• 11 April 2005
  • News
  • By

Customs duty reduction boosts biotechnology sector

The Union Budget 2005 has announced reduction of custom duty to five percent on nine specified equipments. These R&D equipments are used extensively in the pharma and biotech sectors.

The Association of Biotechnology-Led Enterprises (ABLE) had initially recommended a set of 20 different equipments for exemption from custom import duty to the Finance Minister, of which nine were finally selected.

The criteria for selecting these equipments was the fact that they are commonly required to set up a relatively advanced biotech R&D lab and since most of them are not manufactured in India, they have to be imported. This move is aimed at reducing the capital cost of R&D and help the biotech companies to realize the full potential of its scientific skill base at a commercial level.

Equipment that benefit

  • Cell cultivation devices - roller bottle systems and spinner flasks

  • CO2 incubator

  • DNA/Oligonucleotides Synthesizers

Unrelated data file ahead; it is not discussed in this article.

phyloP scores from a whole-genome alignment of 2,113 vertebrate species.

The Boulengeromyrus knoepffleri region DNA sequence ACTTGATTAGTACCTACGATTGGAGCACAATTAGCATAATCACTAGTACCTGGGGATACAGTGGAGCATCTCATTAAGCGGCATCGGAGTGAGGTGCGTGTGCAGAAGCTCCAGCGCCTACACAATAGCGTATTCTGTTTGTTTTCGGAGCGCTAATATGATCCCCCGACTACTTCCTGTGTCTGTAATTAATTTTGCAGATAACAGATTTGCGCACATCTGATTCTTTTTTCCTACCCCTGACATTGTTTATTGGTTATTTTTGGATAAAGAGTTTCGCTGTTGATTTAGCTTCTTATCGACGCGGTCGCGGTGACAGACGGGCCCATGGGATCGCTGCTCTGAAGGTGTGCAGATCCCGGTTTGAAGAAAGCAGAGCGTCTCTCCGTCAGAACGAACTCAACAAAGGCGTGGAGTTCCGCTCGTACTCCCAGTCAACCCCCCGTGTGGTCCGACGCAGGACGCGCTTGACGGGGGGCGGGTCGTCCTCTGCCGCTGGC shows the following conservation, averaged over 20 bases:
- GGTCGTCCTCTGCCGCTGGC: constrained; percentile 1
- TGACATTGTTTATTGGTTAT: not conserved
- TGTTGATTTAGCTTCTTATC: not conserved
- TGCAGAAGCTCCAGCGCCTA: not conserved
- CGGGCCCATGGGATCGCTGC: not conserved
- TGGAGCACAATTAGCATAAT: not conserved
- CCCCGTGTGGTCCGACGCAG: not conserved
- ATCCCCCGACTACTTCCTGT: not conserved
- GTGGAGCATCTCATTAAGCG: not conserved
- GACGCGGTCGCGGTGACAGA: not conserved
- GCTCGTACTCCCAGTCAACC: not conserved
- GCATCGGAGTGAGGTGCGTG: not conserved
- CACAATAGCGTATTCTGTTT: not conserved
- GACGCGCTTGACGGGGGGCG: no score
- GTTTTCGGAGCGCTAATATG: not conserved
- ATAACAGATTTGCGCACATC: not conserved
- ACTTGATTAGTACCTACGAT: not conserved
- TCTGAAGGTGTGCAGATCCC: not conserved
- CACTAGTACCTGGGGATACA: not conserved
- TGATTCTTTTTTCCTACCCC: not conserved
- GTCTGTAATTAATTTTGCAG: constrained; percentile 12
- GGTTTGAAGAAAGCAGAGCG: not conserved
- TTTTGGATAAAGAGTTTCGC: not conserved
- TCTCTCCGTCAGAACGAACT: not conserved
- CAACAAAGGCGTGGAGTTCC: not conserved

• Electrophoresis system (Protein, DNA, 2D)

  • ELISA Reader and washer

  • Fluorimeters

  • Low Temperature Freezers (minus 70 degrees and less)

  • Spectrophotometers (including Nuclear Magnetic Resonance Spectrometers)

This decision has also brought cheer to the bio-suppliers sector, as today India is predominantly an importer's market, with domestic sales accounting for more than 97 percent share of the total industry size. Most of the leading global suppliers have their presence in India either directly or indirectly and continue to dominate the market in line with their global dominance.

Most of the leading suppliers dealing in these equipments are still grappling with the financial implications of the reduction in custom duty and believe that a clear picture will emerge only in April once the revised duties are in place. But overall, the move has been cheered by one and all.